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5 bytes removed, 19:37, 30 June 2007
'''Euthanasia''' is the deliberate termination of the life of a disabled or terminally ill person, for instance in order to end unbearable suffering. Under Anglo-American law all forms of euthanasia are illegal. Most religious leaders see euthanasia as murder.
Most [[libertarians]], many [[liberals]] and (particularly in [[Europe]]) some [[conservatives]] support legalization in some circumstances of ''voluntary euthanasia'', i.e. the termination of a dying patient's life upon his/her own explicit request. Voluntary euthanasia has been legalized in the [[Netherlands]], [[Belgium]], [[Switzerland]] and the US state of [[Oregon]]. Legalized euthanasia has limitations on when it may be used, such as the approval of a number of physicians when a terminally ill patient suffers from excruciating pain. Opponents of euthanasia maintain that this rarely constitutes an obstacle, as in practice all it requires is a few physicians to authorize it, and that legalization thus violates the [[sanctity of human life]]. They also fear legalization could be a slippery slope, leading to the planned termination of all life that is "unworthy", as in the [[Nazis]]' program to kill the mentally and physically handicapped. Proponents of legalized voluntary euthanasia, on the other hand, feel that a complete ban would unnecessarily prolong the suffering of some terminally ill patients and thus contravene the teachings of the [[Gospels]]. They believe that the rule of law in democratic societies would prevent prevents excesses such as the euthanasia program in Nazi Germany.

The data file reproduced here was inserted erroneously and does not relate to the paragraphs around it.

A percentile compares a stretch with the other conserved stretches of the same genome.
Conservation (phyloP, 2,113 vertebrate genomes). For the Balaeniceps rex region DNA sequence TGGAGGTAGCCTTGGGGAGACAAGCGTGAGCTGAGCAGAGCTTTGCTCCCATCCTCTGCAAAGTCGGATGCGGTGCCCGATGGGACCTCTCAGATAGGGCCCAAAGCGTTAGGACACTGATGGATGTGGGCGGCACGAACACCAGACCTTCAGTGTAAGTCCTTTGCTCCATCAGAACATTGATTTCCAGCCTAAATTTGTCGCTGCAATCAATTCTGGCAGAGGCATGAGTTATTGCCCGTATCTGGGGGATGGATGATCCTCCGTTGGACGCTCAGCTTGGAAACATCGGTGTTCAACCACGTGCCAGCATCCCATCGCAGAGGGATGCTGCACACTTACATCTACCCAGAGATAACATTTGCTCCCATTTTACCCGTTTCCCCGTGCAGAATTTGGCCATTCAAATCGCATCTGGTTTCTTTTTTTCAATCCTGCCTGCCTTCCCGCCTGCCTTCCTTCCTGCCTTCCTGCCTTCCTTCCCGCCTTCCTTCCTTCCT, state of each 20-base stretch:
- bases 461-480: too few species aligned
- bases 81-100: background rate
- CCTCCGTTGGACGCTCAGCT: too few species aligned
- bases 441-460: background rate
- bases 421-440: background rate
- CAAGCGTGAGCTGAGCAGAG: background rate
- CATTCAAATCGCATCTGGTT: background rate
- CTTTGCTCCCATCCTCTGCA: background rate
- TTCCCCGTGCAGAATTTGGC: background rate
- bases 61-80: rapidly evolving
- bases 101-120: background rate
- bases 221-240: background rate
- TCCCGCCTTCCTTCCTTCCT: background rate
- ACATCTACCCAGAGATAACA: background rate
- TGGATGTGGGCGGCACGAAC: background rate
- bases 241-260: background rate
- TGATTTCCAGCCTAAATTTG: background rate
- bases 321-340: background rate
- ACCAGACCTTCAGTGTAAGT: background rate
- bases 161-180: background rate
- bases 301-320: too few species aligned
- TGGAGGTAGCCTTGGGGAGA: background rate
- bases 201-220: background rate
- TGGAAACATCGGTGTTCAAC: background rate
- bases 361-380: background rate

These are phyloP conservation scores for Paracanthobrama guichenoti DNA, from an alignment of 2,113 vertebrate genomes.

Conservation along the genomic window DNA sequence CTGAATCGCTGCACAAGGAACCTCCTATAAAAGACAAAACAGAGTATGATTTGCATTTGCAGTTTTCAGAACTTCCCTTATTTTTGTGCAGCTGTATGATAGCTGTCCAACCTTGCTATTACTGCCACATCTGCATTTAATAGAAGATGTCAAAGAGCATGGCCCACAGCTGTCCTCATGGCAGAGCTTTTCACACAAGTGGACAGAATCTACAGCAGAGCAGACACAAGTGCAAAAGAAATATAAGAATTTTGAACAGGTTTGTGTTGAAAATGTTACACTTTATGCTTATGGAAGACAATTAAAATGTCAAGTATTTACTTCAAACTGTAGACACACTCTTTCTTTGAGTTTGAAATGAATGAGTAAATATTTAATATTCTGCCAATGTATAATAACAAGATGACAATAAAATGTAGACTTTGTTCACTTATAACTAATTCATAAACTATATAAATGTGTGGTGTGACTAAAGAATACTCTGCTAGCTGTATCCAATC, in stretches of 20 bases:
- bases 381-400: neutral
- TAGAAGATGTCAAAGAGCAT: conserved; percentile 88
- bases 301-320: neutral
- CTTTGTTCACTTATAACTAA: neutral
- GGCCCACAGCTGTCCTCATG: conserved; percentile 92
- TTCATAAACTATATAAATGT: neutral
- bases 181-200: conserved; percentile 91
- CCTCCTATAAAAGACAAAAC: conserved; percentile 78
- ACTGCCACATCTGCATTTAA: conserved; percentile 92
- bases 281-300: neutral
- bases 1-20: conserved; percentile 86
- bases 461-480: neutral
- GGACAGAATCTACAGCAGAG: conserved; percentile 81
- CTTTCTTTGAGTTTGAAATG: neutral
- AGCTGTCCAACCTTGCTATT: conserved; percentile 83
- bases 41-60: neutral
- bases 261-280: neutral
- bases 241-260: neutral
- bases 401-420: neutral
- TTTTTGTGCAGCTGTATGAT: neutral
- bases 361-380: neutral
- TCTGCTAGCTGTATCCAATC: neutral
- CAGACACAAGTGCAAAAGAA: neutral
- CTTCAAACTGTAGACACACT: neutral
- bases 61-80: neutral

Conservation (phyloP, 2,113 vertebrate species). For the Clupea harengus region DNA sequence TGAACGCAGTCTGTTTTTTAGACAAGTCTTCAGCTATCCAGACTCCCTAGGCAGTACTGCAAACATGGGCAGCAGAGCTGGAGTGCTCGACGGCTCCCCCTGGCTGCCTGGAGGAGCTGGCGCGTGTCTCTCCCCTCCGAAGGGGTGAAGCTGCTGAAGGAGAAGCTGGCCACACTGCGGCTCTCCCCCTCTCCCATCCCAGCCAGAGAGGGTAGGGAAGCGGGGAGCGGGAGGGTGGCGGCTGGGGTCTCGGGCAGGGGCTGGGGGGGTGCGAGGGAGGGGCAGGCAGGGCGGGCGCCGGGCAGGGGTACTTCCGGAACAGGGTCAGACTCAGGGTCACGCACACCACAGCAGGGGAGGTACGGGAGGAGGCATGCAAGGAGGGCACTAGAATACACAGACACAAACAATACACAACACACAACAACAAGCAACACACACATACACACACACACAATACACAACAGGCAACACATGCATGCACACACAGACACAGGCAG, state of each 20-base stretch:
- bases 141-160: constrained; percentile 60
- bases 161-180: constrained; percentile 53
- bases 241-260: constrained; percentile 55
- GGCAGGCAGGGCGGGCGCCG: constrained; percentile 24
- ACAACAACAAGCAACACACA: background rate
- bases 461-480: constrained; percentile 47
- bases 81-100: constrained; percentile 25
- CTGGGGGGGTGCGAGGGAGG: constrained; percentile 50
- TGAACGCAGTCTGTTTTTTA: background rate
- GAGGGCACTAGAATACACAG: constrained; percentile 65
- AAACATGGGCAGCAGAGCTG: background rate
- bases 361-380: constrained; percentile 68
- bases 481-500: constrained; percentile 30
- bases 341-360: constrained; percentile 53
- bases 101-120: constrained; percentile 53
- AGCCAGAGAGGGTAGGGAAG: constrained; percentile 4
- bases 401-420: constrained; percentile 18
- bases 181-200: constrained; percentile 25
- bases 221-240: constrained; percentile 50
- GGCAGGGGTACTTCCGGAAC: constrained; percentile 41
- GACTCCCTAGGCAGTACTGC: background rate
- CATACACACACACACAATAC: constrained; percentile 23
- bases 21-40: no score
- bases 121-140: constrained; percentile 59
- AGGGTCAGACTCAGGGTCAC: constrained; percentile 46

The widely reported withdrawal of a feeding tube from the disabled and comatose [[Terri Schiavo]], with a court order prohibiting anyone from bringing her water, is an example of euthanasia.